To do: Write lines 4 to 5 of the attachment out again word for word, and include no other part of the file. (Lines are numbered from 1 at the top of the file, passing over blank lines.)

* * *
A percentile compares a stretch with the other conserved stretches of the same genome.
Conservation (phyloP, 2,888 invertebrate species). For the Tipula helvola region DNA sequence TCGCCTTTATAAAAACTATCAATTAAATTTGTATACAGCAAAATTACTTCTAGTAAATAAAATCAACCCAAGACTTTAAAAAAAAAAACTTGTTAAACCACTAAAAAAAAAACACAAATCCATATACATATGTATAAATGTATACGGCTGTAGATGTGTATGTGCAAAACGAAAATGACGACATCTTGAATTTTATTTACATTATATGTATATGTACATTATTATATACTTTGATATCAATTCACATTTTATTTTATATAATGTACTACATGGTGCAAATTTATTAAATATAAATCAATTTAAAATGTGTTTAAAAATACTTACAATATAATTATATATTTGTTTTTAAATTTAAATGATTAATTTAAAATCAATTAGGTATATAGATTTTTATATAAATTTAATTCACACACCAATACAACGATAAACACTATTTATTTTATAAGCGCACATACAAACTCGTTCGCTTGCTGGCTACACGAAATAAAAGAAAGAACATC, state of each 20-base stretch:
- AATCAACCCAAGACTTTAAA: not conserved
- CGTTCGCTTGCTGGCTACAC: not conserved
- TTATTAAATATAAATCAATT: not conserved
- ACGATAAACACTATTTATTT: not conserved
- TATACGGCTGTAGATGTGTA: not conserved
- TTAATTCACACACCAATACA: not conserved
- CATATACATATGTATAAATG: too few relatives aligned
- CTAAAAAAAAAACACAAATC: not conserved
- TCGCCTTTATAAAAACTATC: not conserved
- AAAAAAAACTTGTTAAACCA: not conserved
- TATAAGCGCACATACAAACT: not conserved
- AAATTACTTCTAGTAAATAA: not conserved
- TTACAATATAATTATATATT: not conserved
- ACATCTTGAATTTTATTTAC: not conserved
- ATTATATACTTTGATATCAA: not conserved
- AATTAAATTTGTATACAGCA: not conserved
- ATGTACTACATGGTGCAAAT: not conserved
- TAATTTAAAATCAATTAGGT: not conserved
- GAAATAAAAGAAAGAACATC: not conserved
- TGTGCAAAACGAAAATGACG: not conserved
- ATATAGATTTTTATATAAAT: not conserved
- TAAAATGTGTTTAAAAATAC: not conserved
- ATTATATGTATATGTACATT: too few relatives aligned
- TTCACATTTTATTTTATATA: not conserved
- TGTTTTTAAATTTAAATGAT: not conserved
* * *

- CGTTCGCTTGCTGGCTACAC: not conserved
- TTATTAAATATAAATCAATT: not conserved